In the catch phase, each player takes turns rolling the die to determine how many firefly tokens they can draw.  The firefly tokens have between one and three fireflies on them, or they can have a mosquito.  A mosquito token drawn during the catch phase ends the phase for that player.

In the shine phase players take their firefly tokens and place them in front of the other players to find them.  For each firefly, the player can turn over one opponent’s tile, then if a player token is found the found player is frozen for the round.  If they find trees nothing happens, and if they find a pest the seekers turn immediately ends.

 The final phase of the round is sneak, and in this phase, each unfrozen player moves their pawn up the path one step closer to home.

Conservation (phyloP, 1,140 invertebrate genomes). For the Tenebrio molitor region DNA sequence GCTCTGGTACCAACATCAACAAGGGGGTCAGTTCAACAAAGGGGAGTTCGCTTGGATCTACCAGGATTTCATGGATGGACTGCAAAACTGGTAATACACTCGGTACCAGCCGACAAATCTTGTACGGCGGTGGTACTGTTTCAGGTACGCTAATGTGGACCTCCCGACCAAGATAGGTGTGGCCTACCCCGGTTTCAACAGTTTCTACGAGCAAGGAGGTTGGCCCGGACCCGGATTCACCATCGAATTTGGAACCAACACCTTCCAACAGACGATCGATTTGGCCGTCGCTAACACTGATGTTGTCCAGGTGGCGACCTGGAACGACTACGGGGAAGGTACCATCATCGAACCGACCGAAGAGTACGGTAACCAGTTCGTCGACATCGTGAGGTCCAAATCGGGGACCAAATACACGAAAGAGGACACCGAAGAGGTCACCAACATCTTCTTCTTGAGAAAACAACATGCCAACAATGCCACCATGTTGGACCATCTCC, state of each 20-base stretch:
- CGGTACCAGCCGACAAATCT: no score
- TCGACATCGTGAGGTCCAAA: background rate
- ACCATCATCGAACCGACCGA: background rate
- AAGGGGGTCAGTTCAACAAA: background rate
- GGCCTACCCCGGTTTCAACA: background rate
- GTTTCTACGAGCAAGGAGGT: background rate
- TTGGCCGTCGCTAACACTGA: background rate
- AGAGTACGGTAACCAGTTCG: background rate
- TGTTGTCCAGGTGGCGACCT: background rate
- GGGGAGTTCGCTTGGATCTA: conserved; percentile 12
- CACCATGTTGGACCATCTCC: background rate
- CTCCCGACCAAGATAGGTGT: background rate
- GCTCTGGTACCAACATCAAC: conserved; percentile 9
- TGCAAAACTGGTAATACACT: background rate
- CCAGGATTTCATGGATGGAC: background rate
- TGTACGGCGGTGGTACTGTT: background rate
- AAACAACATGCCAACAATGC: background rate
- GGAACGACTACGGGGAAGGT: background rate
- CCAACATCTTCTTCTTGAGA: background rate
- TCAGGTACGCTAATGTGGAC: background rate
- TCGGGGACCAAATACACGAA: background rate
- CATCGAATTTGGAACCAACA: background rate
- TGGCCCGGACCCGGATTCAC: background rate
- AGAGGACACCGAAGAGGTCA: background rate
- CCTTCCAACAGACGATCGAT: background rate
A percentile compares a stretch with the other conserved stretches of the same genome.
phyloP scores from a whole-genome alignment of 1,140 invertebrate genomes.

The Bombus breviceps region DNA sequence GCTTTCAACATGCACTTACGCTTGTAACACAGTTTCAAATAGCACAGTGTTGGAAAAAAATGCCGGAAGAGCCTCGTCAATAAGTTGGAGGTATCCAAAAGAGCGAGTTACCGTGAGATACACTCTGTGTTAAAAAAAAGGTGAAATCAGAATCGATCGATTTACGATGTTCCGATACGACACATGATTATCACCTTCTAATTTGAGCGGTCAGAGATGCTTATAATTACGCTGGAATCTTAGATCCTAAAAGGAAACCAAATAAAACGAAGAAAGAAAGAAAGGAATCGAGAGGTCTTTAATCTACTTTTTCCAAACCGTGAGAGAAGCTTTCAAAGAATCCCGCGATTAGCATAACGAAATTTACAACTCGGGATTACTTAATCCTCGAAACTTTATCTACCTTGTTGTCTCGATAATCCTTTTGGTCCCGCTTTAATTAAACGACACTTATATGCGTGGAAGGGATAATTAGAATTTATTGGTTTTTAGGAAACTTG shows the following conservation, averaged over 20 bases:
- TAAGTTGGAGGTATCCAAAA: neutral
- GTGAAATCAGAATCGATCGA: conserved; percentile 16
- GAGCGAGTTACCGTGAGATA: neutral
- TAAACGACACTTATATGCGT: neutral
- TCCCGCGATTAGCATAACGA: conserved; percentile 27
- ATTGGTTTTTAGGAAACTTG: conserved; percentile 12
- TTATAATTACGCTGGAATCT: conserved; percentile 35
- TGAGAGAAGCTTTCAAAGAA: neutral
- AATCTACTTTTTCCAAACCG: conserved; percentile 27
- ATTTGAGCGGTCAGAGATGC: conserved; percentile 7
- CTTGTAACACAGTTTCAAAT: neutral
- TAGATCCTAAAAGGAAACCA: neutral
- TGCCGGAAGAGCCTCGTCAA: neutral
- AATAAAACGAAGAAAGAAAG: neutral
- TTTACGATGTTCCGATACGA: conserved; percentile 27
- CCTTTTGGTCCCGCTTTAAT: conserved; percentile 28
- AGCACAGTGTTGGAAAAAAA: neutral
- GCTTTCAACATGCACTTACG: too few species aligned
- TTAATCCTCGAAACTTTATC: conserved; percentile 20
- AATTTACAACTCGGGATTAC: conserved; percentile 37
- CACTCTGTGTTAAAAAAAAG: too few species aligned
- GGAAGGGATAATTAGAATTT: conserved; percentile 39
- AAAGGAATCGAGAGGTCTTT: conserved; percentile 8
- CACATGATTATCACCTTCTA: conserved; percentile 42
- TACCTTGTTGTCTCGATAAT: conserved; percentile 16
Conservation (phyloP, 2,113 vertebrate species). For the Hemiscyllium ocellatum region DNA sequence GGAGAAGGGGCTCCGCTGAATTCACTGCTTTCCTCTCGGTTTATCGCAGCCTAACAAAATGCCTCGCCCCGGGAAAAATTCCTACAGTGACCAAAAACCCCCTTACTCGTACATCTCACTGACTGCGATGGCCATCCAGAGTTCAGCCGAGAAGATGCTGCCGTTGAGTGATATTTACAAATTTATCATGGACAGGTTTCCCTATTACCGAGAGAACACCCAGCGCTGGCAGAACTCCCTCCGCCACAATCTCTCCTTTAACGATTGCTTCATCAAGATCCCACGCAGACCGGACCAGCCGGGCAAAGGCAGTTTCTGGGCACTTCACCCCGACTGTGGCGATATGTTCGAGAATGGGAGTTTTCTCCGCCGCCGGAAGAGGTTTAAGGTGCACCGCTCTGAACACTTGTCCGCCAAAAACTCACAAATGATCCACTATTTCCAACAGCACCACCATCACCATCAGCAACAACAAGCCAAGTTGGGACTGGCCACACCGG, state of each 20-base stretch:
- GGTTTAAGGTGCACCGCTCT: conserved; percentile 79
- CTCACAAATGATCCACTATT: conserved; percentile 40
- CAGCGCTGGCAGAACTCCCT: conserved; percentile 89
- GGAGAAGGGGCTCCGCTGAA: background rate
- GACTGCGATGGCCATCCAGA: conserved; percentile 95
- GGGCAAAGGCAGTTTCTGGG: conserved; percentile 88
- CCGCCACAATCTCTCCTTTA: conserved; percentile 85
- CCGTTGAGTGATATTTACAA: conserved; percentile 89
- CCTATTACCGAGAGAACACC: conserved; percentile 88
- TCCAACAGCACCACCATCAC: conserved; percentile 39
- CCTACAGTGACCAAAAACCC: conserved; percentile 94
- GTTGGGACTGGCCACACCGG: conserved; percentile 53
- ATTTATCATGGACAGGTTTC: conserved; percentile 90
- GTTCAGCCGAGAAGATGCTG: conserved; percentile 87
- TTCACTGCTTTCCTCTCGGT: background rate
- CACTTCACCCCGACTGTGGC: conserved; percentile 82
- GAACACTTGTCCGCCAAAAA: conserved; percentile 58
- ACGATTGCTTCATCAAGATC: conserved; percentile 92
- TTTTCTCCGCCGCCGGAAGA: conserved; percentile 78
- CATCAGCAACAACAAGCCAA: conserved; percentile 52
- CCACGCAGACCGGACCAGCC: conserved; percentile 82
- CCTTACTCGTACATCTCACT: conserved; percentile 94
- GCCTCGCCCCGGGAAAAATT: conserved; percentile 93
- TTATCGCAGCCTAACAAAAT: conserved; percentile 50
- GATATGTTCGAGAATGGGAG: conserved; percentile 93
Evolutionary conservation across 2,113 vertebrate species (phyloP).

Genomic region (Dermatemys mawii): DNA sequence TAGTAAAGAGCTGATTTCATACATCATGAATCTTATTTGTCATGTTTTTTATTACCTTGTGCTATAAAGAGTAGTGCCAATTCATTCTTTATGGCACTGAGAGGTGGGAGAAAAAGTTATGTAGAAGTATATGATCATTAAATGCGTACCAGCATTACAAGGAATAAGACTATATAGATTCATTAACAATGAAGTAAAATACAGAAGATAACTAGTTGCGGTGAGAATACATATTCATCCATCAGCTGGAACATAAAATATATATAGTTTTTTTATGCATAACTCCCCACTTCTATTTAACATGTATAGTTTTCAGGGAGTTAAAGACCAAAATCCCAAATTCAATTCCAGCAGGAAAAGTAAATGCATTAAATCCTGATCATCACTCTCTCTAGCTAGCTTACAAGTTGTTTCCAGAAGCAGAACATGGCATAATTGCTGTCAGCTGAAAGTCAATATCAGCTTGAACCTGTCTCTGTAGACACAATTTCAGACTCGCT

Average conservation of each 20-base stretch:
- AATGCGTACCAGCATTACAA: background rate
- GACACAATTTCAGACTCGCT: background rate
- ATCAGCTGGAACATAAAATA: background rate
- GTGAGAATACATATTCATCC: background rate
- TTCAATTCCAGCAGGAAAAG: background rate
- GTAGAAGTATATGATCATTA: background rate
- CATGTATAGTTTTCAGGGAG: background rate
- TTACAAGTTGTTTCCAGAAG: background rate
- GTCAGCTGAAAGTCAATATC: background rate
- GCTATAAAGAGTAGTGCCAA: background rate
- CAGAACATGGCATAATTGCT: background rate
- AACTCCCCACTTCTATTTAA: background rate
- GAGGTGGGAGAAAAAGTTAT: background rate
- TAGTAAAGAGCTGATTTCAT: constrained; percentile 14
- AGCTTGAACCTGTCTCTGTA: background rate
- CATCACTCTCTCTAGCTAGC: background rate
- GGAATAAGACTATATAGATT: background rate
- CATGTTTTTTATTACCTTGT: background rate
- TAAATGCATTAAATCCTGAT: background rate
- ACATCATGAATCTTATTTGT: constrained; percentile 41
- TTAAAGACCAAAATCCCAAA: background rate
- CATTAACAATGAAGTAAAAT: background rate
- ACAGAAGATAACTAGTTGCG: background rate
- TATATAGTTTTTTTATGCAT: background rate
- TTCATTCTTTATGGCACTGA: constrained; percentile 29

Family Gaming Assessment

Flashlights and Fireflies is a great game for the whole family.  The game moves quickly through each round and takes about 20 to 30 minutes to play.  The age recommended is 6 and up, but since there is no reading in the game it does scale down nicely to slightly younger players.  The artwork is cute, and the tokens and tiles are made of high-quality, thick cardboard.   

The game is fairly easy to learn and players are typically very comfortable after one or two rounds. However, it might be worthwhile to do a few rounds of practice with the youngest gamers to help build familiarity.  One additional point of note is that the directions are a little wordy and can be confusing initially.  Once we played it through once and worked through the phases it was much easier.

Conclusion



For any family with younger gamers, Flashlights and Fireflies is a great addition to their collection.  It has simple game play, and does a great job introducing the gaming element of rounds to younger players. The directions can be slightly confusing, but it is worth taking the time to understand the game for a quick and easy game for younger kids.  Flashlights and Fireflies is a fun simple game that the whole family can enjoy playing together.